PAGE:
Four important rules of thumb about eating fiber

TIME magazine recently interviewed my colleague Walt Willet, Harvard professor of epidemiology and nutrition, about the best “high-fiber foods.”

Of course, as I explained a few weeks ago, the issue of dietary fiber is complicated.

In fact, it’s one of the most-complicated, most-discussed topics in medicine today. I even tackled it in the very first issue of my Insiders’ Cures newsletter (“Dietary fiber: Cancer cure — or cause?”).

Of course, Walt can also help clarify this topic.

In fact, he’s probably the single, most knowledgeable person I know when it comes to the science of diet and nutrition. I first started corresponding with him back in 1977 regarding some of my findings in Southeast Asia.

A few years thereafter, I frequently saw him at the National Cancer Institute when he would come to meet with us in the mid-1980s. I remember he cited my own research in the New England Journal of Medicine, showing that dietary factors during childhood are important in determining long-term cancer risk.

So, I pay attention when Walt speaks out, especially on complex topics — like fiber — that baffle the mainstream researchers.

The right kind of fiber, in the right amounts

Walt says the human body likes a bit of challenge…such as moderate exercise, intermittent fasting, and getting out into the elements of Nature from time to time. These activities give your physiology a workout and help preserve your longevity.

At the cellular level, these activities can induce “hormesis.” This biological phenomenon illustrates how your body can benefit positively from low amounts of a substance that’s otherwise harmful in higher amounts. For example, exercise benefits your body in moderate amounts. But in excess, it can be incredibly damaging to your joints, bones, heart, kidneys, reproductive organs, and GI tract.

Walt says eating dietary fiber works somewhat in the same way…

Moderate amounts of it challenge your digestive system, “tuning it up,” so to speak. And on a cellular level, moderate amounts of dietary fiber will stimulate your cells.

Walt also cited numerous studies that linked a diet moderately higher in fiber to lowered risk of cardiovascular disease, Type II diabetes, and weight gain.

Plus, a new review published in the American Journal of Clinical Nutrition (AJCN), which I think is one of the best sources on diet and nutrition science, shows higher fiber is associated with lower risks of pancreatic cancer and deaths from any cause (including heart disease).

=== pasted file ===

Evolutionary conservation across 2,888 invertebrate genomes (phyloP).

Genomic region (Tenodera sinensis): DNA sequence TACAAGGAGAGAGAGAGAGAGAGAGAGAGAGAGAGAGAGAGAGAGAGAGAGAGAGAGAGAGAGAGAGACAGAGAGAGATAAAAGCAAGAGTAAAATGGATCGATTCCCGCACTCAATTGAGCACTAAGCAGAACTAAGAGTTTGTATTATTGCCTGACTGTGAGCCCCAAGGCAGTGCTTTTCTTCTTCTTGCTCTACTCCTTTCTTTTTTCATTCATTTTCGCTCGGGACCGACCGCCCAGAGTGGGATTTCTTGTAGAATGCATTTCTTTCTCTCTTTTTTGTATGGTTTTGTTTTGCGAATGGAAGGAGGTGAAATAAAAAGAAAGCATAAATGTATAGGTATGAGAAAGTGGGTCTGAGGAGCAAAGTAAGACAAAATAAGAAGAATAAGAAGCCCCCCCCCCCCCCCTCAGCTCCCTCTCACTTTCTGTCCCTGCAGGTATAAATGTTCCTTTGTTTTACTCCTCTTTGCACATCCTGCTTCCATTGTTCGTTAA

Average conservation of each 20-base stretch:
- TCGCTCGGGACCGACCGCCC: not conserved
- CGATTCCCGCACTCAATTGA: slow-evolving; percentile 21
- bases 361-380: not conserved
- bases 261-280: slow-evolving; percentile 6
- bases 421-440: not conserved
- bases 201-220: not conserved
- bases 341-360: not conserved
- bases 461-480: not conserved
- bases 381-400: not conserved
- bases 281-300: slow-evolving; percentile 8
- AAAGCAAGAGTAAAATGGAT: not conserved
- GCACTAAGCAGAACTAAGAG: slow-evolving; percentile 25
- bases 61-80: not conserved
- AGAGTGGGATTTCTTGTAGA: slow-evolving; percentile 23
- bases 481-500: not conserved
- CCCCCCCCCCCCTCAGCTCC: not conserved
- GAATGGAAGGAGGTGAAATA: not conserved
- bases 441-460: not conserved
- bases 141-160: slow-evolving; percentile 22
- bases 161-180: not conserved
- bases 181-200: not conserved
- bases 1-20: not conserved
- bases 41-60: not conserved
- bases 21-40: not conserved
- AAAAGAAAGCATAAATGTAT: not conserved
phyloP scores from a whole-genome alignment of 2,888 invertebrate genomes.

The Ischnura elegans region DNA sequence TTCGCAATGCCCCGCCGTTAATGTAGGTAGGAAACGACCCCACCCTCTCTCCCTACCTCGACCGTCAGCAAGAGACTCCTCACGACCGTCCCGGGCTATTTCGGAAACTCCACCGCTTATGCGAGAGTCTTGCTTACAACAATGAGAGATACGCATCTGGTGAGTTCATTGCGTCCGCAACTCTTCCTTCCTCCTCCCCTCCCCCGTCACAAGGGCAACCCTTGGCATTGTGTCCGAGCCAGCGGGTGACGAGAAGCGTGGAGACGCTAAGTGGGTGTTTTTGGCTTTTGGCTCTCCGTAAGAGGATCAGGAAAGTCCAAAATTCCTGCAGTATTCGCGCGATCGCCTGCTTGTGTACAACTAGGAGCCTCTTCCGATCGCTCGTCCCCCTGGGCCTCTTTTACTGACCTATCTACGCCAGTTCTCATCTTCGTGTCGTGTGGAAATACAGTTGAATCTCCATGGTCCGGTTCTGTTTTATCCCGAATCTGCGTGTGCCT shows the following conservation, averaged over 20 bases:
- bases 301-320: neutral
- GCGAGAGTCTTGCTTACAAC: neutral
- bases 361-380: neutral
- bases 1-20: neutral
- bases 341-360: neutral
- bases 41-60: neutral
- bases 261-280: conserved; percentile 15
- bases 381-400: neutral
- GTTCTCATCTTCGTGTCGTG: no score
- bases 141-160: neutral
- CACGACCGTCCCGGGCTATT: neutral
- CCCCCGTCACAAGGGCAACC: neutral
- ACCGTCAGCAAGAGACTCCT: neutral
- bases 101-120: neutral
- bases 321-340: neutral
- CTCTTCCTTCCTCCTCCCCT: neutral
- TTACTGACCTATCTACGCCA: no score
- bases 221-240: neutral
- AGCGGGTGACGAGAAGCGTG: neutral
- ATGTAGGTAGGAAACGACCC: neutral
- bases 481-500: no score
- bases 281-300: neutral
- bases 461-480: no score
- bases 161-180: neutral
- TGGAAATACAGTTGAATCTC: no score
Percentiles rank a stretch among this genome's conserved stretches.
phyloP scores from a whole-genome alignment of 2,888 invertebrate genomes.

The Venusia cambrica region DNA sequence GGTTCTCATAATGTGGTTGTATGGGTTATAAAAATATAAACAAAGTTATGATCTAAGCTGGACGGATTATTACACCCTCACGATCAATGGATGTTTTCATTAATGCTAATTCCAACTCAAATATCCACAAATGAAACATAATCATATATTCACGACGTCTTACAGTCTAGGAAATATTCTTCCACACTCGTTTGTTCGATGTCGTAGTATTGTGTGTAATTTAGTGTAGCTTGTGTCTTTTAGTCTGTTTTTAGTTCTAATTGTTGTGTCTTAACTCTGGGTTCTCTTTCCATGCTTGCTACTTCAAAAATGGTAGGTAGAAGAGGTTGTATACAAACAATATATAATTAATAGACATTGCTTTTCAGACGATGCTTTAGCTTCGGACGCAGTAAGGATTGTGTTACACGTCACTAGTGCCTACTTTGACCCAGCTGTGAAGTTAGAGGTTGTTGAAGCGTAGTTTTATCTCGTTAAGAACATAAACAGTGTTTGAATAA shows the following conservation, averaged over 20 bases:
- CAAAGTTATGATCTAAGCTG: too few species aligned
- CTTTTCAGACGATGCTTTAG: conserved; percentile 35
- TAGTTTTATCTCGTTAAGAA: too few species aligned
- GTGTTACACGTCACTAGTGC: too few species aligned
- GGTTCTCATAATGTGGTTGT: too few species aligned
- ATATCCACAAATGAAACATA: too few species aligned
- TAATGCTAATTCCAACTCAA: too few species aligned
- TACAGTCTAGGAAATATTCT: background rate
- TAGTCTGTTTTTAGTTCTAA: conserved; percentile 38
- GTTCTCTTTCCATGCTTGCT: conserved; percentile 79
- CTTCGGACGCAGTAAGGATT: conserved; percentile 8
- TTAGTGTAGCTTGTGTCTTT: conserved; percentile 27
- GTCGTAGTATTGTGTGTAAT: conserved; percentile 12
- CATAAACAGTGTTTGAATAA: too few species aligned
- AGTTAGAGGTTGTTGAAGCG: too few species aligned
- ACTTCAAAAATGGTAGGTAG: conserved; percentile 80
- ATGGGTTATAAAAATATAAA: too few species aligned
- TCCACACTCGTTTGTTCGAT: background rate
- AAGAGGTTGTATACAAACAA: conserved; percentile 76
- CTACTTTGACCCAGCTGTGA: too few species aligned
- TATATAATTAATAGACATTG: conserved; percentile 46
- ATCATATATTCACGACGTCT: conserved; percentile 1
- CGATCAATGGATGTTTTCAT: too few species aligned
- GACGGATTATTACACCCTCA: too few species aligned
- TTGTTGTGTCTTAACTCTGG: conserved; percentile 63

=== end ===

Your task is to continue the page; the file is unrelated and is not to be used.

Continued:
Nevertheless, I want to caution you regarding another statement that came later in the TIME article…and it’s quite a common misconception.

Wendy Dahl, an associate professor of food science and human nutrition at the University of Florida, said, “there is no upper limit on [the amount of] fiber — you can’t get too much.”

Well, that’s just plain wrong.

Your body processes various types of fiber differently

As you probably know, there are two kinds of fiber.

Soluble fiber dissolves in water, so it’s easier for your body to digest. It’s found in bran, barley, beans, lentils, nuts, oats, peas, seeds, and some fruits and vegetables. Research associates soluble fiber with better control of blood sugar and lower levels of fats in the blood.

The second kind of fiber, insoluble fiber, doesn’t dissolve in water. It’s found in the outer, bran layer of whole grains and in the skin of many whole fruits and vegetables. (That’s why I always recommend eating the skin of fruits and vegetables.)

Insoluble fiber helps bulk up your stools, pushing the waste through your intestines in a timely manner. The fibers actually act like little “brooms” on the inside of the colon, removing old and damaged cells, which is thought to reduce the risk of cancer.

But, as I first published 30 years ago, too much scraping and stimulation of the cells in the colon can signal the cells to proliferate, which is a risk factor for colon cancer.